B.C. won't relax more COVID-19 restrictions early regardless of vaccine progress, officials say

British Columbia has already met the vaccination target for the third step of the government's COVID-19 restart plan, but that doesn't mean officials will be relaxing any more restrictions ahead of schedule.

B.C. Health Minister Adrian Dix noted the vaccination rate is only one of the metrics the province will be monitoring while determining when to advance to the second, third and fourth steps of its plan.

Others include daily COVID-19 case numbers and hospitalizations related to the disease.

"We have to continue to see cases decline," Dix said Wednesday. "We're doing well and things are improving, but there's still 80 people in critical care related to COVID-19."

The government shared the details of its restart plan last week while launching Step 1, which allowed for dining indoors at restaurants, hosting a few guests at home and travelling recreationally within the province's designated travel zones.

Officials also laid out three tentative dates for the remaining steps: June 15, July 1 and Sept. 7.

Provincial health officer Dr. Bonnie Henry described those as "the earliest" dates that British Columbians could see more restrictions lifted, and Dix said that remains the case, despite the progress of the government's immunization program.

As of Wednesday, just over 71 per cent of B.C. adults have received at least one dose of COVID-19 vaccine. The government set targets of 65 per cent for Step 2 and 70 per cent for Step 3 of its plan, along with other criteria.

The public can help see those targets met by continuing to follow public health guidance and the restrictions that remain in place, the health minister added.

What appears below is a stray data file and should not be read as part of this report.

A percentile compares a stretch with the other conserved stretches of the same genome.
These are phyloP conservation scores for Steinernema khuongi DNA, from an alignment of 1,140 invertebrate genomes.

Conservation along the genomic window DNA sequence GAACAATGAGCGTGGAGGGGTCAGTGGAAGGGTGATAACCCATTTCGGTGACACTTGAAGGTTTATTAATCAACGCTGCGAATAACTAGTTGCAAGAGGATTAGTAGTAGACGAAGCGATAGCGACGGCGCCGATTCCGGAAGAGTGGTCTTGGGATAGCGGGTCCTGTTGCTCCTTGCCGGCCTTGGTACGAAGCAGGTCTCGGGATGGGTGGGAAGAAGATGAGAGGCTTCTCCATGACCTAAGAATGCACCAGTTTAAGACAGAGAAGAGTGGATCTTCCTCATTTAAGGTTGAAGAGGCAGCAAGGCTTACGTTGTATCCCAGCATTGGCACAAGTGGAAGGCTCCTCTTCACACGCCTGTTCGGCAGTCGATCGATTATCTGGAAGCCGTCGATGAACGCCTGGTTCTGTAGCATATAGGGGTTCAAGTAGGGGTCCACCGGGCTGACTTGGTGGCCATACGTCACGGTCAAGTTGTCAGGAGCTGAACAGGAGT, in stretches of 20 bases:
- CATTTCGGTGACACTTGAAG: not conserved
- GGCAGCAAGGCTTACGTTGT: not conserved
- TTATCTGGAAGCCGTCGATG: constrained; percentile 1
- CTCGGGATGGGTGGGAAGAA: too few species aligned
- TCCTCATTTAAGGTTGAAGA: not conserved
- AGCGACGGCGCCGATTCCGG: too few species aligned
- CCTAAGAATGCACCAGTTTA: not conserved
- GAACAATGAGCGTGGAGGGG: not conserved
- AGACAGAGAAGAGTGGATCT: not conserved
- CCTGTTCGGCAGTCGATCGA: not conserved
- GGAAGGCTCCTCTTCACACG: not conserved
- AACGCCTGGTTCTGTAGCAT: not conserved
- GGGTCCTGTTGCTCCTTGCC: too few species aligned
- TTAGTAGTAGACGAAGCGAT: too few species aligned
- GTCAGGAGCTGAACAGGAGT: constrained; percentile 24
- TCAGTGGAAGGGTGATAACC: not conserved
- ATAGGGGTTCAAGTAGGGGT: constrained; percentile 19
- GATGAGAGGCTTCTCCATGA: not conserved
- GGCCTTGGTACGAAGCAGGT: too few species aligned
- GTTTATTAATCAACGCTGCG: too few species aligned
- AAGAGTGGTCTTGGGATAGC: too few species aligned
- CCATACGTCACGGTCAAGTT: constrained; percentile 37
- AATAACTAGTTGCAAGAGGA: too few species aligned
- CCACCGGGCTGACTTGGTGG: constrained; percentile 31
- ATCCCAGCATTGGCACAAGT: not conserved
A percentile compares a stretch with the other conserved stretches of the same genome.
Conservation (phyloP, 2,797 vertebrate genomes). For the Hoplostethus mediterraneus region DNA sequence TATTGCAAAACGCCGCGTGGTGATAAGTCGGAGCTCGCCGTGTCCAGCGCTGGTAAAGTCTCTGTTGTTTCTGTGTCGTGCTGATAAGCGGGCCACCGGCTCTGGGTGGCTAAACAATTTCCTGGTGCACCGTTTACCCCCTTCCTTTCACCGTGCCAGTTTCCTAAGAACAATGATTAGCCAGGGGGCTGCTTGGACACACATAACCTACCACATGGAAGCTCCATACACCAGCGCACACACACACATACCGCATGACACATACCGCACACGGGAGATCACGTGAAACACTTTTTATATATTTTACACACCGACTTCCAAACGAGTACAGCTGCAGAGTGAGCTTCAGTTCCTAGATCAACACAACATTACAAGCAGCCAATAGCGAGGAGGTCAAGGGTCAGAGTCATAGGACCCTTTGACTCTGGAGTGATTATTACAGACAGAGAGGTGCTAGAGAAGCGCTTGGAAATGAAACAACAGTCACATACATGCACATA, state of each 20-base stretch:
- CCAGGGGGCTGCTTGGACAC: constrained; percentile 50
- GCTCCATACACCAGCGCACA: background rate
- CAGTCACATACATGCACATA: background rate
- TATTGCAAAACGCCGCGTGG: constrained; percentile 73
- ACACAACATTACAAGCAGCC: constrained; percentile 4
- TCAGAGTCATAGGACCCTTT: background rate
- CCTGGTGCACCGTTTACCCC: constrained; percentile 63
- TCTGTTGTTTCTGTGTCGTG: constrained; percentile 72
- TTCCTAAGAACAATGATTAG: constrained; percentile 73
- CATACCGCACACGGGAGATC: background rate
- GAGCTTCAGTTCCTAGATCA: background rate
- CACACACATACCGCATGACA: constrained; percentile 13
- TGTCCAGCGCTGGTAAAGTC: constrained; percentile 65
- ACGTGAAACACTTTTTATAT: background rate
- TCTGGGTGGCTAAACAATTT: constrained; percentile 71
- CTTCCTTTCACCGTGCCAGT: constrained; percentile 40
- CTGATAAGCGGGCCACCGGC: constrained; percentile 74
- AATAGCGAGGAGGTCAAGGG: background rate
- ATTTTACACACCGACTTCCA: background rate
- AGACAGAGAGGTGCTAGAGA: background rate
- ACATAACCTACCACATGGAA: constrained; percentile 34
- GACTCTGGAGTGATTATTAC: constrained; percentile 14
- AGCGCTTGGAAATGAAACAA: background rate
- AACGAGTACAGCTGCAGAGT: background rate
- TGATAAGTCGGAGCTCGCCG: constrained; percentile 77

"This is not the time to take risks, this is a time to continue to drive down transmission," Dix said.

He also encouraged anyone who hasn't yet registered for a vaccine to do so, because "65 per cent is a minimum but it isn't a maximum."

A group of independent researchers has called on the government to proceed with its reopening plans cautiously, noting that the faster-spreading B.1.617 variant could threaten the province's progress. The B.C. COVID-19 Modelling Group stressed that widespread vaccination is the best defence against new and emerging variants. 

B.C.'s second step is expected to involve reopening movie theatres, allowing recreational travel across the province, resuming indoor team sports and high-intensity fitness classes, and extending liquor hours in bars and restaurants.

The third tentatively includes a "return to usual for indoor or outdoor personal gatherings" and increased capacity for organized gatherings that would allow for fairs and festivals. Bingo halls, nightclubs and casinos could reopen with limited capacity, and the government's mask mandate could be lifted in favour of a mask recommendation.

The last step estimated to begin in early September includes a return to large gatherings such as rock concerts, as well as the resumption of pre-pandemic social contacts, according to the province's plans.